Exports Are Good Gauge of US Growth

We’ve grown so accustomed to reading about bad news that when there’s a glimmer of hope, it’s largely ignored.

Suddenly, like when a flower sprouts at the end of one of those apocalyptic movies, the U.S. trade deficit has narrowed and exports are up despite the fact that trade has been largely ignored and mishandled by our government for years.

Drawn on a proud history of rebounding after economic meltdowns, trade has found a way to persevere.

A recent economic report showed that the trade deficit narrowed to $38.7 billion in October from a revised $44.6 billion in September. Economists had expected the deficit to widen to $44.5 billion from the $44 billion originally reported for the previous month.

A jump in exports contributed to the narrower deficit, with the value of exports surging by 3.2 percent to $158.7 billion in October from $153.8 billion in September.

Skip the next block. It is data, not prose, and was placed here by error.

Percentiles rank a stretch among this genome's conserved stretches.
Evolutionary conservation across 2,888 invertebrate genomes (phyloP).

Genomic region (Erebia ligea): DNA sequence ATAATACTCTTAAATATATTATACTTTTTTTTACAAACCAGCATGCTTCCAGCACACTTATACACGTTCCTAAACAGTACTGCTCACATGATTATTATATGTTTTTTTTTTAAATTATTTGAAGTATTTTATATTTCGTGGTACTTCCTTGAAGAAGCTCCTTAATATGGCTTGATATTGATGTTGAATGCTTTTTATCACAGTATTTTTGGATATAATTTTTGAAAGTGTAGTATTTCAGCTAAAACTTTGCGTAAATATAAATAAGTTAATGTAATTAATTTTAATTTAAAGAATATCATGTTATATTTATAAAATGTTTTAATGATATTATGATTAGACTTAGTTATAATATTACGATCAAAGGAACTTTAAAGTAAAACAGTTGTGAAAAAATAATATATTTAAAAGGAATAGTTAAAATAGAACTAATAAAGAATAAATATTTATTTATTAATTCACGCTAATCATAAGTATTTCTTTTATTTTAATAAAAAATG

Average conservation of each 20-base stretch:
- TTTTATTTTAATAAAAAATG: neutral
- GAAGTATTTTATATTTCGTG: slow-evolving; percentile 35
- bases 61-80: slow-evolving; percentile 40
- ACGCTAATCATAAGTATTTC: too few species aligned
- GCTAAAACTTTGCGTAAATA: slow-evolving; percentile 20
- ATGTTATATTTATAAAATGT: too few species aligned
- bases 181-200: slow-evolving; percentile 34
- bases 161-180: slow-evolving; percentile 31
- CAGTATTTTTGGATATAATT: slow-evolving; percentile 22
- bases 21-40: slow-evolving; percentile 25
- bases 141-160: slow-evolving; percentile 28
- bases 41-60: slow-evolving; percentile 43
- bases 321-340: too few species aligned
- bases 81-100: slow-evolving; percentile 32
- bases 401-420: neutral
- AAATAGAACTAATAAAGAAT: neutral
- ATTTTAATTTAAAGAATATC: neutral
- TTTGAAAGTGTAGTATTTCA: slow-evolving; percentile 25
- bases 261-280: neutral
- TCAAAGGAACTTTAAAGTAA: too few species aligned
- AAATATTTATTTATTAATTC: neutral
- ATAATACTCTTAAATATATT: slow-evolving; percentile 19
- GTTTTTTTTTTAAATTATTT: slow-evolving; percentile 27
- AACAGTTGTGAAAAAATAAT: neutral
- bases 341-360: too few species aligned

The sharp rise in the value of exports was largely due to a 4.2 percent increase in exports of goods, with exports of industrial supplies and materials showing a substantial increase. Exports of services increased by a more modest 0.9 percent.

And even the ever-ballooning trade deficit with China narrowed to $25.5 billion in October from $27.8 billion in September.

Why is this good news?

Because a rise in U.S. exports results in an increase of U.S. jobs. It means that entrepreneurs and small businesses, which make up more than 97 percent of U.S. exporters, are showing renewed confidence in investing in their business. These are the kind of opportunities we need as export-related jobs, dollar for dollar, employ five times more people and pay 17 percent higher wages than import-related jobs.

With the imminent ratification of the U.S.-South Korean free-trade agreement, our exports will be on the move again.

Look to exports as a bellwether for growth.

Watch carefully the new Congress and let them know we expect this momentum to continue to build. Once we get the South Korea agreement behind us, we must immediately ratify our other two pending trade agreements with Colombia and Panama.

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